Coughs are one of the most common symptoms of childhood illness. Although a cough can sound awful, it's not usually a sign of a serious condition. In fact, coughing is a healthy and important reflex that helps protect the airways in the throat and chest.
But sometimes, your child's cough will warrant a trip to the doctor. Understanding what different types of cough could mean will help you know how to take care of them and when to go to the doctor.
Barky coughs are usually caused by a swelling in the upper part of the airway. Most of the time, a barky cough comes from croup, a swelling of the larynx (voice box) and trachea (windpipe).
Croup usually is the result of a virus, but can also come from allergies or a change in temperature at night. Younger children have smaller airways that, if swollen, can make it hard to breathe. Kids younger than 3 years old are at the most risk for croup because their airways are so narrow.
A cough from croup can start suddenly and in the middle of the night. Often a kid with croup will also have stridor, which is a noisy, harsh breathing (often described as a coarse, musical sound) that occurs when a child inhales.
Whooping cough is another name for pertussis, an infection of the airways caused by the bacteria Bordetella pertussis. Kids with pertussis will have spells of back-to-back coughs without breathing in between. At the end of the coughing, they'll take a deep breath in that makes a "whooping" sound. Other symptoms of pertussis are a runny nose, sneezing, mild cough, and a low-grade fever.
Although pertussis can happen at any age, it's most severe in infants under 1 year old who did not get the pertussis vaccine. Pertussis is very contagious, so your child should get the pertussis shot at 2 months, 4 months, 6 months, 15 months, and 4-6 years of age. This shot is given as part of the DTaP vaccine (diphtheria, tetanus, acellular pertussis).
The Tdap vaccine (which is similar to DTaP but with lower concentrations of diphtheria and tetanus toxoid for adults) is given to children at 11-12 years and once again in adulthood as a part of one of the tetanus boosters. The Tdap vaccine is also recommended for all pregnant women during the second half of each pregnancy, regardless of whether or not they had the vaccine before, or when it was last given.
Adults are encouraged to receive the pertussis vaccine since immunity to pertussis lessens over time. By protecting yourself against pertussis, you are also protecting your kids from getting it.
Since pertussis is very contagious, it can spread from person to person through tiny drops of fluid in the air coming from the nose or mouth when people sneeze, cough, or laugh. Others can become infected by inhaling the drops or getting the drops on their hands and then touching their mouths or noses.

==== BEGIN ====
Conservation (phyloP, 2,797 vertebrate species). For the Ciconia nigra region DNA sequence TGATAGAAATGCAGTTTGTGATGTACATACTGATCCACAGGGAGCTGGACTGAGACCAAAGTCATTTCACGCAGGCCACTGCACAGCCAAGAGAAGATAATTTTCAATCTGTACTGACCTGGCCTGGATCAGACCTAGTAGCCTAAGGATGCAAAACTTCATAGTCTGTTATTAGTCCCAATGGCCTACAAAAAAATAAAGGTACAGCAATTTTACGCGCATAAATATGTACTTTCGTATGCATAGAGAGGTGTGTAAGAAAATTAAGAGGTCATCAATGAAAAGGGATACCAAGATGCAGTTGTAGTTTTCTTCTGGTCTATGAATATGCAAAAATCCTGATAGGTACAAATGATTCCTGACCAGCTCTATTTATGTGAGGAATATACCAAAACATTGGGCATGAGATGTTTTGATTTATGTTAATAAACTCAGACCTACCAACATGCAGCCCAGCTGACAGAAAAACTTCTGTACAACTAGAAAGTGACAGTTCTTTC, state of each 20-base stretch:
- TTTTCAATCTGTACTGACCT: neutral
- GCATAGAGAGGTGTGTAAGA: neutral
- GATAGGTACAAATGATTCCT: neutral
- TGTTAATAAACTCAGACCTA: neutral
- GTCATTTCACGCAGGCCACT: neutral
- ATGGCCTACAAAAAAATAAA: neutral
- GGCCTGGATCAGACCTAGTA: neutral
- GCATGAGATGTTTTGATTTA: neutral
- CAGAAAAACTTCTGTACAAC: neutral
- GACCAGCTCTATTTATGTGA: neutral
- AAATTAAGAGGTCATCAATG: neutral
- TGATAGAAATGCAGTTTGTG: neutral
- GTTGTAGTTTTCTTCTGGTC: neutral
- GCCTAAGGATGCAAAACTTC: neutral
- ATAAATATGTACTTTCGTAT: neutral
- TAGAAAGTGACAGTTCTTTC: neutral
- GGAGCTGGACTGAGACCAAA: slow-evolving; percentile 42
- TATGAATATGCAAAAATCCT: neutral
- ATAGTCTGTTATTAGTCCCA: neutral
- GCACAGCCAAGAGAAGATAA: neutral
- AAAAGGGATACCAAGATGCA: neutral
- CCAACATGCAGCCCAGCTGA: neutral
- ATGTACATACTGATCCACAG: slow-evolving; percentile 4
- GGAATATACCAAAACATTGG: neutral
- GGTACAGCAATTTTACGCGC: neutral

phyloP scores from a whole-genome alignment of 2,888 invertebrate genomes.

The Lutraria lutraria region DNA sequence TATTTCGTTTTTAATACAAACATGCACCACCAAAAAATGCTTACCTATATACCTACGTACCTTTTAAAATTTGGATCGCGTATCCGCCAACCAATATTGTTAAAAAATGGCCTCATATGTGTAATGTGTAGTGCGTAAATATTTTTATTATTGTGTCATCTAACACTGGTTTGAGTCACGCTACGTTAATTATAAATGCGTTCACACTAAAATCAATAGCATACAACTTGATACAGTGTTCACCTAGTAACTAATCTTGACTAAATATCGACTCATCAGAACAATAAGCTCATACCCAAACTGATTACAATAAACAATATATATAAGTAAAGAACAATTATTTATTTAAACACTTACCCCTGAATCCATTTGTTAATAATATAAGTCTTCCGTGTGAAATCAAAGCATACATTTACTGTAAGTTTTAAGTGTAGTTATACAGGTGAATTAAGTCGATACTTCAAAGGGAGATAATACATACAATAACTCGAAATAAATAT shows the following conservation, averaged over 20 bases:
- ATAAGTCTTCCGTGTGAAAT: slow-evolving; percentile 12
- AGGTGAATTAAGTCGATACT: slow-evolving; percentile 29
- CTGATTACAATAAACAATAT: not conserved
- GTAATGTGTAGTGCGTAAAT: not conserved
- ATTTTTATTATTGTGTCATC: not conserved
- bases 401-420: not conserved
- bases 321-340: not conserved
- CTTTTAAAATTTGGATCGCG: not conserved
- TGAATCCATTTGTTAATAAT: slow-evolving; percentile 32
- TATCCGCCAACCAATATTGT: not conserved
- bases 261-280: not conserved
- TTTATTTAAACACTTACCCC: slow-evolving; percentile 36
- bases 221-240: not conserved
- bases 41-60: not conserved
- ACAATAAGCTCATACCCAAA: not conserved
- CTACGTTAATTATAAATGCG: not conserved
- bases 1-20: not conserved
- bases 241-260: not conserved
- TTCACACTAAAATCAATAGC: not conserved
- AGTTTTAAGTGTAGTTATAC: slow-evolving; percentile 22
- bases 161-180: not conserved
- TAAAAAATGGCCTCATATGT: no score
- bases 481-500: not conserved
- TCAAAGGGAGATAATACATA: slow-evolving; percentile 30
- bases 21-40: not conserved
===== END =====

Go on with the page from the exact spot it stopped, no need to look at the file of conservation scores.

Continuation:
If your child makes a wheezing (whistling) sound when breathing out, this could mean that the lower airways in the lungs are swollen. This can happen with asthma or with a viral infection (bronchiolitis). Also, wheezing can happen if the lower airway is blocked by a foreign object.
Lots of coughs get worse at night. When your child has a cold, the mucus from the nose and sinuses can drain down the throat and trigger a cough during sleep. This is only a problem if the cough won't let your child sleep.
Asthma also can trigger nighttime coughs because the airways tend to be more sensitive and irritable at night.
Cold air or activity can make coughs worse during the daytime. Try to make sure that nothing in your house — like air freshener, pets, or smoke (especially tobacco smoke) — is making your child cough.
A child who has a cough, mild fever, and runny nose probably has a common cold. But coughs with a fever of 102º F (39º C) or higher can sometimes be due to pneumonia, especially if a child is weak and breathing fast. In this case, call your doctor immediately.
Kids often cough so much that it triggers their gag reflex, making them vomit. Also, a child who has a cough with a cold or an asthma flare-up might throw up if lots of mucus drains into the stomach and causes nausea. Usually, this is not cause for alarm unless the vomiting doesn't stop.
Coughs caused by colds due to viruses can last weeks, especially if your child has one cold right after another. Asthma, allergies, or a chronic infection in the sinuses or airways also might cause persistent coughs. If the cough lasts for 3 weeks, call your doctor.
Most childhood coughs are nothing to be worried about. However, call your doctor if your child:
One of the best ways to diagnose a cough is by listening. Knowing what the cough sounds like will help your doctor decide how to treat your child. The treatment for different types of coughs can vary, based on the cause.
Because most coughs are caused by viruses, doctors usually do not give antibiotics for a cough. A cough caused by a virus just needs to run its course. A viral infection can last for as long as 2 weeks.
Unless a cough won't let your child sleep, cough medicines are not needed. They might help a child stop coughing, but do not treat the cause of the cough. If you do choose to use an over-the-counter (OTC) cough medicine, call the doctor to be sure of the correct dose and to make sure it's safe for your child.
Do not use OTC combination medicines like "Tylenol Cold" — they have more than one medicine in them, and kids can have more side effects and are more likely to get an overdose of the medicine.
Cough medicines are not recommended for children under age 6.
Here are some ways to help your child feel better:
Reviewed by: Yamini Durani, MD
Date reviewed: May 2011
Originally reviewed by: Iman Sharif, MD
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